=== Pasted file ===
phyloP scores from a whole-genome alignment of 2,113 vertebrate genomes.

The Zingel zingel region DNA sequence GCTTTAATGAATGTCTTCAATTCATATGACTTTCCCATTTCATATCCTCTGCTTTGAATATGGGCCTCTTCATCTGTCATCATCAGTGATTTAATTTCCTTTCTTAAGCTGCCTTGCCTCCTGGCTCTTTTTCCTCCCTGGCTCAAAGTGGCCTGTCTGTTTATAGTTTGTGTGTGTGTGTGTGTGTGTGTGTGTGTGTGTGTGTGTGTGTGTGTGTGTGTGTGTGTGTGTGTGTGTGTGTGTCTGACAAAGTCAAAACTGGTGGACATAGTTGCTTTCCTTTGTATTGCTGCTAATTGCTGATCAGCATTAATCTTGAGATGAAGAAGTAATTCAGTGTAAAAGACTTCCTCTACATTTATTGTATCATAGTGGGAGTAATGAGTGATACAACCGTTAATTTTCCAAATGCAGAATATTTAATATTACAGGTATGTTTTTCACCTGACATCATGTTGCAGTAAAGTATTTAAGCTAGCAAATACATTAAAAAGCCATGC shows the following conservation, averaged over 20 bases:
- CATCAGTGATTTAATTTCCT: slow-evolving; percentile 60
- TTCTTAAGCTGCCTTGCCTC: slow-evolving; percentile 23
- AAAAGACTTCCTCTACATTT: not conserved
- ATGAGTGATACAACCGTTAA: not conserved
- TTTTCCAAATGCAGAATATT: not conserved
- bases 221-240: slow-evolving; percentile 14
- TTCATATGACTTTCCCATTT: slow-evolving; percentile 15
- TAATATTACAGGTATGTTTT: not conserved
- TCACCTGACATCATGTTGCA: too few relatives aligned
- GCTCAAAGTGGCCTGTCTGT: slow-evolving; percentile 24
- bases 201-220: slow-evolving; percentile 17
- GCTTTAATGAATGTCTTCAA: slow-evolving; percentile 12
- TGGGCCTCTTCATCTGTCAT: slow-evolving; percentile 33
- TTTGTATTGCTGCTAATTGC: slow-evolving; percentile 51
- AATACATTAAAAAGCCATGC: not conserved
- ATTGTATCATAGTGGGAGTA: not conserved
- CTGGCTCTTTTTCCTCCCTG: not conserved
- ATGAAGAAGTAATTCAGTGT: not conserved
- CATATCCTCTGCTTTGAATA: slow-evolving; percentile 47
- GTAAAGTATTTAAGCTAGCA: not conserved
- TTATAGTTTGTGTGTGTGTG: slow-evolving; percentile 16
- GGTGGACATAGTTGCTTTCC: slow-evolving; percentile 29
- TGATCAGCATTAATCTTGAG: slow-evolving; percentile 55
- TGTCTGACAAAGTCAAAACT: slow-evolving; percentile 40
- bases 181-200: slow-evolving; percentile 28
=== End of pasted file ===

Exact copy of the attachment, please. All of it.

phyloP scores from a whole-genome alignment of 2,113 vertebrate genomes.

The Zingel zingel region DNA sequence GCTTTAATGAATGTCTTCAATTCATATGACTTTCCCATTTCATATCCTCTGCTTTGAATATGGGCCTCTTCATCTGTCATCATCAGTGATTTAATTTCCTTTCTTAAGCTGCCTTGCCTCCTGGCTCTTTTTCCTCCCTGGCTCAAAGTGGCCTGTCTGTTTATAGTTTGTGTGTGTGTGTGTGTGTGTGTGTGTGTGTGTGTGTGTGTGTGTGTGTGTGTGTGTGTGTGTGTGTGTGTGTGTCTGACAAAGTCAAAACTGGTGGACATAGTTGCTTTCCTTTGTATTGCTGCTAATTGCTGATCAGCATTAATCTTGAGATGAAGAAGTAATTCAGTGTAAAAGACTTCCTCTACATTTATTGTATCATAGTGGGAGTAATGAGTGATACAACCGTTAATTTTCCAAATGCAGAATATTTAATATTACAGGTATGTTTTTCACCTGACATCATGTTGCAGTAAAGTATTTAAGCTAGCAAATACATTAAAAAGCCATGC shows the following conservation, averaged over 20 bases:
- CATCAGTGATTTAATTTCCT: slow-evolving; percentile 60
- TTCTTAAGCTGCCTTGCCTC: slow-evolving; percentile 23
- AAAAGACTTCCTCTACATTT: not conserved
- ATGAGTGATACAACCGTTAA: not conserved
- TTTTCCAAATGCAGAATATT: not conserved
- bases 221-240: slow-evolving; percentile 14
- TTCATATGACTTTCCCATTT: slow-evolving; percentile 15
- TAATATTACAGGTATGTTTT: not conserved
- TCACCTGACATCATGTTGCA: too few relatives aligned
- GCTCAAAGTGGCCTGTCTGT: slow-evolving; percentile 24
- bases 201-220: slow-evolving; percentile 17
- GCTTTAATGAATGTCTTCAA: slow-evolving; percentile 12
- TGGGCCTCTTCATCTGTCAT: slow-evolving; percentile 33
- TTTGTATTGCTGCTAATTGC: slow-evolving; percentile 51
- AATACATTAAAAAGCCATGC: not conserved
- ATTGTATCATAGTGGGAGTA: not conserved
- CTGGCTCTTTTTCCTCCCTG: not conserved
- ATGAAGAAGTAATTCAGTGT: not conserved
- CATATCCTCTGCTTTGAATA: slow-evolving; percentile 47
- GTAAAGTATTTAAGCTAGCA: not conserved
- TTATAGTTTGTGTGTGTGTG: slow-evolving; percentile 16
- GGTGGACATAGTTGCTTTCC: slow-evolving; percentile 29
- TGATCAGCATTAATCTTGAG: slow-evolving; percentile 55
- TGTCTGACAAAGTCAAAACT: slow-evolving; percentile 40
- bases 181-200: slow-evolving; percentile 28